The other great thing about Kyle’s family was that they were always there. I can probably count on one hand the number of games that someone from Kyle’s family wasn’t at during the time that Kyle played for me. As with any team, there were some games and stretches during those five years, as good as we were, that we didn’t play great baseball. We went through some slumps. I’ll never forget that after every loss, I would be somewhat grumpy and as I would walk out of the dugout one of the first people that I would see would be Kyle’s grandfather, Bill, with that huge smile, even after we just got it handed to us and played awful. He would just look at me with that smile and say, “Don’t worry, DC, you’ll get ‘em next time.” My response could only ever be to just smile back no matter how aggravated I was about our performance. Again, what made it even more special, was the sincerity with which he said it to me. He truly believed that we would get them next time. He always helped me keep things in perspective. After Bill passed away, I sent an online condolence through the funeral home web site to the family and couldn’t help but mention how I always remembered Bill’s huge smile and how it could light up a room. The funeral attracted one the largest crowds that I had seen at a funeral for someone Bill’s age. I literally stood in line for over an hour before getting to the casket to view Bill. Even more proof of the positive energy that Bill transmitted to those that he had touched during his life. Once I finally got to the family and we exchanged hugs and tears, Marianne told me how much what I had written about Bill had meant to her. I simply replied that it was from the heart.

Kyle, his wife, Angie, and Rick and Cozy all told me that it really meant a lot to them that I had taken the time to attend. In my mind, there was no choice. Bill deserved for me to be there. So did the rest of the family; not attending was not an option in my mind.

Then came the defining moment, Cozy introduced me to another member of the family. I can’t remember any more if it was an aunt or sister or someone else, but what Cozy said hit me like a ton of bricks. She said, “This is DC, he was Kyle’s baseball coach forever. He and Dad had a special connection; they are both positive energy people.  Dad never wanted to have any part of negative energy so he and DC had an immediate connection because DC was the same way, always positive. Dad always thought highly of DC.”

To say I was touched was an understatement. Here the man that I had pulled positive energy from also pulled positive energy from me.  It was also eye-opening for me and became the defining moment that I mentioned because I had lost that positive energy in 2010 and the results spoke for themselves.

That is exactly why I have no doubt that Rick will be back to his old self before we know it.  That positive energy, that support system is second to none in the Stover family.

Rick Stover – Still Smiling!

The day before we went to see Rick and Cozy, we had lunch with another one of my old players who was one of Kyle’s former teammates, Pete Jordan.  We spoke about Rick during lunch and at one point Pete mentioned that he couldn’t believe how positive and upbeat Kyle was when he spoke about his dad’s situation.  Pete said, “Man, if that was my dad, I’d be freaking out!”  So, that positive energy can be seen by everyone who interacts with the family.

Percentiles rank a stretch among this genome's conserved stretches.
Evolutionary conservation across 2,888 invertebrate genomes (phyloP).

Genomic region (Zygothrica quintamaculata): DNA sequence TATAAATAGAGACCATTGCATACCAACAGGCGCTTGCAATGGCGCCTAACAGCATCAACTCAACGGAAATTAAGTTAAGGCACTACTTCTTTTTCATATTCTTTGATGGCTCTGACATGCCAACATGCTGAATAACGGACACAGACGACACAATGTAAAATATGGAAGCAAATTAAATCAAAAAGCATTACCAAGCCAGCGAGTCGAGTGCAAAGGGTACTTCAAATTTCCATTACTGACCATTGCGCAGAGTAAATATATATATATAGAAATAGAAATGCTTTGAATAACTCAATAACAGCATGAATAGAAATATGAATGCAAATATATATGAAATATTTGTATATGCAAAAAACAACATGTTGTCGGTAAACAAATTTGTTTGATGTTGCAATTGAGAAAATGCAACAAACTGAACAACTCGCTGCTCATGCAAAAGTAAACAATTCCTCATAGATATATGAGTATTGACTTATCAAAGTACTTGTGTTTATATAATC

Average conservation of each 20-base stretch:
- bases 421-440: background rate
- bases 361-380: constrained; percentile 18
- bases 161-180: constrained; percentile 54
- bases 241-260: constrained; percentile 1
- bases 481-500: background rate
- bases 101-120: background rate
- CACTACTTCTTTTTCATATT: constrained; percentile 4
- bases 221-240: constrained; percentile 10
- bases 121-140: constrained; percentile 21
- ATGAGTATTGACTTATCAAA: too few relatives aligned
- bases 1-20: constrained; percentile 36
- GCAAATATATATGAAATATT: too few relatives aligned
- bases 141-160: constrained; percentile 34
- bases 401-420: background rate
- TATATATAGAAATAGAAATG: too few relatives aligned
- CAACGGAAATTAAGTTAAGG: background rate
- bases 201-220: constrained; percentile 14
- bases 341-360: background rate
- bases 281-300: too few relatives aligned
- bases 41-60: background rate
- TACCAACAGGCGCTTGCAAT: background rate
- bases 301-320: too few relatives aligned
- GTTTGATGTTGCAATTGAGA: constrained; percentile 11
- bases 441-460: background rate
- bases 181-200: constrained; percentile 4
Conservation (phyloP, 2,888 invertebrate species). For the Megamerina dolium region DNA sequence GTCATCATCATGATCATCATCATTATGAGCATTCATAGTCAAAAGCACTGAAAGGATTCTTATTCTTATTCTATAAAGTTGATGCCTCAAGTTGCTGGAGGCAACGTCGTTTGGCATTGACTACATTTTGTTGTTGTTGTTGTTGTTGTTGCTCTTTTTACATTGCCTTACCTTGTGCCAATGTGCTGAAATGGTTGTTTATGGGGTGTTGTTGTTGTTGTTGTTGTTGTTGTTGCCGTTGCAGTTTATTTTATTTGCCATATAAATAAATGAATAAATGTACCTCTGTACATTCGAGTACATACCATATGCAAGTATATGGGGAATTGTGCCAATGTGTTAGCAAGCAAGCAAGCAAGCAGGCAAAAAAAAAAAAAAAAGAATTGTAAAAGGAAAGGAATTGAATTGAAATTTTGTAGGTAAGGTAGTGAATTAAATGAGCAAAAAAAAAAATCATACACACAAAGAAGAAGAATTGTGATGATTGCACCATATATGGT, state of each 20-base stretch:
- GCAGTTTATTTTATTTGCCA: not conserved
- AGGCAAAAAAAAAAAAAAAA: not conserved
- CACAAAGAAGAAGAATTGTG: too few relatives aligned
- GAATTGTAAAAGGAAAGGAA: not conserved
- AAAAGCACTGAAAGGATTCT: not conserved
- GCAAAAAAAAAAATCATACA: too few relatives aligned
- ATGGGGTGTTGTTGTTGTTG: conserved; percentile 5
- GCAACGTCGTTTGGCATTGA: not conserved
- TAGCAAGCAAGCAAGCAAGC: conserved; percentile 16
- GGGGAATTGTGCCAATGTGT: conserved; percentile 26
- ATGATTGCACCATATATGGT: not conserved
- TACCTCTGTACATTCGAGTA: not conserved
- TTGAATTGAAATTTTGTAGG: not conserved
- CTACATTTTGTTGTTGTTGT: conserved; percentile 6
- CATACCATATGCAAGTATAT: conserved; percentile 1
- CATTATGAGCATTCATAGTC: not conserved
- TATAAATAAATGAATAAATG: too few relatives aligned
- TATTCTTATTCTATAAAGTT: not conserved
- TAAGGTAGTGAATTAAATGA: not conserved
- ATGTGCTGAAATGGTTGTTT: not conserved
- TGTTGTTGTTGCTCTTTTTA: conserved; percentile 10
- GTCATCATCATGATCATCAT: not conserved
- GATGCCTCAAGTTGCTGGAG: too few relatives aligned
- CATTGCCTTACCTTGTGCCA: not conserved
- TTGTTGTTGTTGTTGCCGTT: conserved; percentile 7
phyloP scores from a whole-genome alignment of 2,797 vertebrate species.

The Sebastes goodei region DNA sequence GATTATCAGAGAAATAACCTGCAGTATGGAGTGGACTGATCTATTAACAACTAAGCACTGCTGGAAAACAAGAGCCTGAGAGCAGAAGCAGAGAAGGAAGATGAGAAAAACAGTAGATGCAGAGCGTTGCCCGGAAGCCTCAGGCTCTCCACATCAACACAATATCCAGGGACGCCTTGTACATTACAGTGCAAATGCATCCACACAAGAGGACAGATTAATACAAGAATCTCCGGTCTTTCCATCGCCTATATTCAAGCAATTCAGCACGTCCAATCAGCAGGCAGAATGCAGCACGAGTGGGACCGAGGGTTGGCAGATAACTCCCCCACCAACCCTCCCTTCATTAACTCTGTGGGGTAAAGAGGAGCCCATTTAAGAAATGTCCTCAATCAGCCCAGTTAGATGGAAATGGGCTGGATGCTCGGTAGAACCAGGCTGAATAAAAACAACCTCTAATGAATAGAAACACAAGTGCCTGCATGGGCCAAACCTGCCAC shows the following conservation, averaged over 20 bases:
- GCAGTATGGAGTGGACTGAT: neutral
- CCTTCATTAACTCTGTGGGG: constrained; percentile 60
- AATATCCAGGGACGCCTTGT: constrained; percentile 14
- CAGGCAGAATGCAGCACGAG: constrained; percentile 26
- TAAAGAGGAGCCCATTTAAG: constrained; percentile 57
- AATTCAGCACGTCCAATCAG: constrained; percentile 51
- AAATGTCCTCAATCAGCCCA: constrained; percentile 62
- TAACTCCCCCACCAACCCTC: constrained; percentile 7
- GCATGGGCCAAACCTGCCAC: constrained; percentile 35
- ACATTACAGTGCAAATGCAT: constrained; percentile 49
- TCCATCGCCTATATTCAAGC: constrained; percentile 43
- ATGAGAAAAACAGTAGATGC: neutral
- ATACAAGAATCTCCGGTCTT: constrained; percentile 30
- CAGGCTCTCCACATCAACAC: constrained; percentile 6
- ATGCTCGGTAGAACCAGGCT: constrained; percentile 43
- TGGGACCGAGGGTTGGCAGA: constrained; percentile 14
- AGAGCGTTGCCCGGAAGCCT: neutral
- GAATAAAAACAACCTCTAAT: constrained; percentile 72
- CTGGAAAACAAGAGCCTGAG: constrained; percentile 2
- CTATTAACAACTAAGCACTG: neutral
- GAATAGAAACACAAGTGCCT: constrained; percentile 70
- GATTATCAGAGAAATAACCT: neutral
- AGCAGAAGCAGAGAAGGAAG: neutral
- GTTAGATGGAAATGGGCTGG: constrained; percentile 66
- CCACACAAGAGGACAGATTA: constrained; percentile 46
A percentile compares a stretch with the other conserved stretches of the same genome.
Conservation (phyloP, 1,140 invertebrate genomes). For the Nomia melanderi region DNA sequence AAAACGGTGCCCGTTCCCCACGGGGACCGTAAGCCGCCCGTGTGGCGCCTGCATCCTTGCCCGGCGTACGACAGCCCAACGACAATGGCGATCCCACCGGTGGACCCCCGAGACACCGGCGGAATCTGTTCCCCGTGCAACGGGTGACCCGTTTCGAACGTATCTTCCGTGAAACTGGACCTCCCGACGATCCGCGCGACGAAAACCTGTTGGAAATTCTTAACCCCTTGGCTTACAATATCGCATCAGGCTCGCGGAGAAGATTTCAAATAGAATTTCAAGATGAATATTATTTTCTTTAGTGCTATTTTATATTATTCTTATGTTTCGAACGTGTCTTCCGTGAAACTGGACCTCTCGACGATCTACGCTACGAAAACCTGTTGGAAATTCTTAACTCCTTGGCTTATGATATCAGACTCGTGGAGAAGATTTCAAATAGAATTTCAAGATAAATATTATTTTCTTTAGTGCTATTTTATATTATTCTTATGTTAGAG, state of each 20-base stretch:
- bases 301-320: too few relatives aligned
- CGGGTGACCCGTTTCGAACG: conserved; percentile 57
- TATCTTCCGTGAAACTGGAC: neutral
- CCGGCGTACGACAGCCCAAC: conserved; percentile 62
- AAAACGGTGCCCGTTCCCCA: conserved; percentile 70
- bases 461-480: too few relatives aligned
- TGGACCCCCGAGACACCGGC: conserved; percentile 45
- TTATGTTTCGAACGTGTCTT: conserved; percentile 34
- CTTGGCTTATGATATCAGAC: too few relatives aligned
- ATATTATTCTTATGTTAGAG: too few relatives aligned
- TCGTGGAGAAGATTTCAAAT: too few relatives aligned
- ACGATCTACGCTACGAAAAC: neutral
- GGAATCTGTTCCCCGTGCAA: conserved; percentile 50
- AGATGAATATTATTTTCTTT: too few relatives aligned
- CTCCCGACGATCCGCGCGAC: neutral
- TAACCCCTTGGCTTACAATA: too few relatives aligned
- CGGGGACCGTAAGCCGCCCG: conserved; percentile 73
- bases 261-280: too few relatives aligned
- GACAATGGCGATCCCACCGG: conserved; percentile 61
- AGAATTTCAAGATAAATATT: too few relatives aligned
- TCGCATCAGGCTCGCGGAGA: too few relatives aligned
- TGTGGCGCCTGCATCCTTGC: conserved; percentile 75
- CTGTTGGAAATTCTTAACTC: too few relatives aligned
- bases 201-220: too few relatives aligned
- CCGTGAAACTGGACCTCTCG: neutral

It is so important when we face adversity in life to remain positive.  We can seldom control what happens to us in life, but we can always control our attitude and how we respond to the unexpected curves that life is always going to throw at us.

Not once during our visit did Cozy make one single negative comment about the situation that her and Rick are now in.  As a matter of fact, it was the exact opposite.  She only talked about how blessed they were to have wonderful and supportive family and friends.  How lucky they were that they decided to do their remodeling project over the winter as opposed to waiting until the spring.  On and on and on, she only spoke about how good things were for them.

She used the words “lucky” and “blessed” more times than I can remember.  Honestly though, I was not surprised.  The Stover’s would have it no other way.  They’re not going to sit around and sulk about a bad break.  They’re going face it head on and do what they have to do to get through it.

Being around the Stover family reminds me of Lou Gehrig and the speech that he gave on July 4th, 1939 after he was forced to retire from baseball due to his diagnosis of ALS.

Gehrig famously said, “For the past two weeks you have been reading about a bad break. Yet today I consider myself the luckiest man on the face of the earth.”

Even though Rick is currently non-verbal, I think that he was thinking those same thoughts every time that he and Cozy made eye contact.

When we first arrived, we all cried some happy tears and a few more when we left.  I told Rick that I couldn’t wait to see him walking around and telling stories soon.

You see, the Stover’s are more than just a family of a former player of mine, they are family.

Since I published my book, Bill’s wife, Marianne has also passed away.

I’m sure that they are both up there in heaven right now looking down and saying, “Stay positive Rick and Cozy, you’re going to get through this together.”

Just like Bill would say to me, “Don’t worry, DC, you’ll get ‘em next time,” after a tough loss.